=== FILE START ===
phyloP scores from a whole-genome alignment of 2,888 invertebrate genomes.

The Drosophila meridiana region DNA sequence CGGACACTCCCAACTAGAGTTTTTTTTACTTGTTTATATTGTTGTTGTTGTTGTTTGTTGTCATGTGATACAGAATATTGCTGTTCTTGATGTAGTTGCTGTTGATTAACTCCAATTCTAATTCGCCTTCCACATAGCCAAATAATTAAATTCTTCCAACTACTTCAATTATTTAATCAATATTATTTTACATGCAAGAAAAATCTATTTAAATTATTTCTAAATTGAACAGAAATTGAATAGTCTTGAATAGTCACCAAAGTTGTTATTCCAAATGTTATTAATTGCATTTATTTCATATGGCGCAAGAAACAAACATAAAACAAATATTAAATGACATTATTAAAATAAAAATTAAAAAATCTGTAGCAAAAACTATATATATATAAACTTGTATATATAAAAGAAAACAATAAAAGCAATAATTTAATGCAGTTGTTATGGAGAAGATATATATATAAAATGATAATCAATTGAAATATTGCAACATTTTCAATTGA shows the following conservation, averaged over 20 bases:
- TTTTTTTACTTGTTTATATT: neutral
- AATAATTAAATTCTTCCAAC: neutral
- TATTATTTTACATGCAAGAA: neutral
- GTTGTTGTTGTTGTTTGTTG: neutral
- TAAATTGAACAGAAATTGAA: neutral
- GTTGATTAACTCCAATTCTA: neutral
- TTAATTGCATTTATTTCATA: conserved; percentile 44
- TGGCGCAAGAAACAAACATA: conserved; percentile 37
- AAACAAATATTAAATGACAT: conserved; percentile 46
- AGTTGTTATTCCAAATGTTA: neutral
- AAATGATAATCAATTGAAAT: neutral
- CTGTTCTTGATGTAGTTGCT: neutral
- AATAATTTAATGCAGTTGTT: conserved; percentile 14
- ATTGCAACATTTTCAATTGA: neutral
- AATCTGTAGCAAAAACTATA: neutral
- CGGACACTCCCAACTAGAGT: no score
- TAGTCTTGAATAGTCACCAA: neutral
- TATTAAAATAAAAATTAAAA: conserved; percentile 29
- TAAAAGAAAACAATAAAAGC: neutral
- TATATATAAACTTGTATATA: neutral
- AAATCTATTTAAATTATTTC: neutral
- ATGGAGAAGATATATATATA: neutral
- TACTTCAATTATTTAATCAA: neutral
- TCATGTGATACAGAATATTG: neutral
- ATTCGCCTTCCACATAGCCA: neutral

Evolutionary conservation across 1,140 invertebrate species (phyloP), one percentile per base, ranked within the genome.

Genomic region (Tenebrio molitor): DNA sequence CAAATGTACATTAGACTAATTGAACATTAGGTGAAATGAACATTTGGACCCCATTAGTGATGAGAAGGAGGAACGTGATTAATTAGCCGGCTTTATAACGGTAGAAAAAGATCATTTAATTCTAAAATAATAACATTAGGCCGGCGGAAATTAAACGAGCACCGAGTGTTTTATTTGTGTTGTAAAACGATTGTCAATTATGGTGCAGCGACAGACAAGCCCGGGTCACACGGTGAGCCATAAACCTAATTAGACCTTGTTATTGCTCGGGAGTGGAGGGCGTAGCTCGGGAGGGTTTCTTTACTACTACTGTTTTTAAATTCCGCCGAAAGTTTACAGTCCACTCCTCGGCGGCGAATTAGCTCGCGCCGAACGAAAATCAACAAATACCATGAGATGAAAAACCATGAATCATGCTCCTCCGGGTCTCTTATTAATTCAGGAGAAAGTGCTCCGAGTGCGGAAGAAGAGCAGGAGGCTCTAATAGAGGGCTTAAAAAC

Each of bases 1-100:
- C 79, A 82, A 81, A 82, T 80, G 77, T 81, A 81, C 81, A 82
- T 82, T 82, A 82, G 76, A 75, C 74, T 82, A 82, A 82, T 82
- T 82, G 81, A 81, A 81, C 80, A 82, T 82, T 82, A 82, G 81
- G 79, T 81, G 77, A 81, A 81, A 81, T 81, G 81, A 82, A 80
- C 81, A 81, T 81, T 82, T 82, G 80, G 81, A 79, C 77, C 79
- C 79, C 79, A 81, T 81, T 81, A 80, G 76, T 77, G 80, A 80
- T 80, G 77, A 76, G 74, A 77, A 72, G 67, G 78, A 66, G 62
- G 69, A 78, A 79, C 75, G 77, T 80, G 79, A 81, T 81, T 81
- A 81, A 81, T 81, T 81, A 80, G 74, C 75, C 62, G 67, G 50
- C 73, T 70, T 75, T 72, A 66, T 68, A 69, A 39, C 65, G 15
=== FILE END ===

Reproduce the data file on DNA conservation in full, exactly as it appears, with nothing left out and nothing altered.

phyloP scores from a whole-genome alignment of 2,888 invertebrate genomes.

The Drosophila meridiana region DNA sequence CGGACACTCCCAACTAGAGTTTTTTTTACTTGTTTATATTGTTGTTGTTGTTGTTTGTTGTCATGTGATACAGAATATTGCTGTTCTTGATGTAGTTGCTGTTGATTAACTCCAATTCTAATTCGCCTTCCACATAGCCAAATAATTAAATTCTTCCAACTACTTCAATTATTTAATCAATATTATTTTACATGCAAGAAAAATCTATTTAAATTATTTCTAAATTGAACAGAAATTGAATAGTCTTGAATAGTCACCAAAGTTGTTATTCCAAATGTTATTAATTGCATTTATTTCATATGGCGCAAGAAACAAACATAAAACAAATATTAAATGACATTATTAAAATAAAAATTAAAAAATCTGTAGCAAAAACTATATATATATAAACTTGTATATATAAAAGAAAACAATAAAAGCAATAATTTAATGCAGTTGTTATGGAGAAGATATATATATAAAATGATAATCAATTGAAATATTGCAACATTTTCAATTGA shows the following conservation, averaged over 20 bases:
- TTTTTTTACTTGTTTATATT: neutral
- AATAATTAAATTCTTCCAAC: neutral
- TATTATTTTACATGCAAGAA: neutral
- GTTGTTGTTGTTGTTTGTTG: neutral
- TAAATTGAACAGAAATTGAA: neutral
- GTTGATTAACTCCAATTCTA: neutral
- TTAATTGCATTTATTTCATA: conserved; percentile 44
- TGGCGCAAGAAACAAACATA: conserved; percentile 37
- AAACAAATATTAAATGACAT: conserved; percentile 46
- AGTTGTTATTCCAAATGTTA: neutral
- AAATGATAATCAATTGAAAT: neutral
- CTGTTCTTGATGTAGTTGCT: neutral
- AATAATTTAATGCAGTTGTT: conserved; percentile 14
- ATTGCAACATTTTCAATTGA: neutral
- AATCTGTAGCAAAAACTATA: neutral
- CGGACACTCCCAACTAGAGT: no score
- TAGTCTTGAATAGTCACCAA: neutral
- TATTAAAATAAAAATTAAAA: conserved; percentile 29
- TAAAAGAAAACAATAAAAGC: neutral
- TATATATAAACTTGTATATA: neutral
- AAATCTATTTAAATTATTTC: neutral
- ATGGAGAAGATATATATATA: neutral
- TACTTCAATTATTTAATCAA: neutral
- TCATGTGATACAGAATATTG: neutral
- ATTCGCCTTCCACATAGCCA: neutral

Evolutionary conservation across 1,140 invertebrate species (phyloP), one percentile per base, ranked within the genome.

Genomic region (Tenebrio molitor): DNA sequence CAAATGTACATTAGACTAATTGAACATTAGGTGAAATGAACATTTGGACCCCATTAGTGATGAGAAGGAGGAACGTGATTAATTAGCCGGCTTTATAACGGTAGAAAAAGATCATTTAATTCTAAAATAATAACATTAGGCCGGCGGAAATTAAACGAGCACCGAGTGTTTTATTTGTGTTGTAAAACGATTGTCAATTATGGTGCAGCGACAGACAAGCCCGGGTCACACGGTGAGCCATAAACCTAATTAGACCTTGTTATTGCTCGGGAGTGGAGGGCGTAGCTCGGGAGGGTTTCTTTACTACTACTGTTTTTAAATTCCGCCGAAAGTTTACAGTCCACTCCTCGGCGGCGAATTAGCTCGCGCCGAACGAAAATCAACAAATACCATGAGATGAAAAACCATGAATCATGCTCCTCCGGGTCTCTTATTAATTCAGGAGAAAGTGCTCCGAGTGCGGAAGAAGAGCAGGAGGCTCTAATAGAGGGCTTAAAAAC

Each of bases 1-100:
- C 79, A 82, A 81, A 82, T 80, G 77, T 81, A 81, C 81, A 82
- T 82, T 82, A 82, G 76, A 75, C 74, T 82, A 82, A 82, T 82
- T 82, G 81, A 81, A 81, C 80, A 82, T 82, T 82, A 82, G 81
- G 79, T 81, G 77, A 81, A 81, A 81, T 81, G 81, A 82, A 80
- C 81, A 81, T 81, T 82, T 82, G 80, G 81, A 79, C 77, C 79
- C 79, C 79, A 81, T 81, T 81, A 80, G 76, T 77, G 80, A 80
- T 80, G 77, A 76, G 74, A 77, A 72, G 67, G 78, A 66, G 62
- G 69, A 78, A 79, C 75, G 77, T 80, G 79, A 81, T 81, T 81
- A 81, A 81, T 81, T 81, A 80, G 74, C 75, C 62, G 67, G 50
- C 73, T 70, T 75, T 72, A 66, T 68, A 69, A 39, C 65, G 15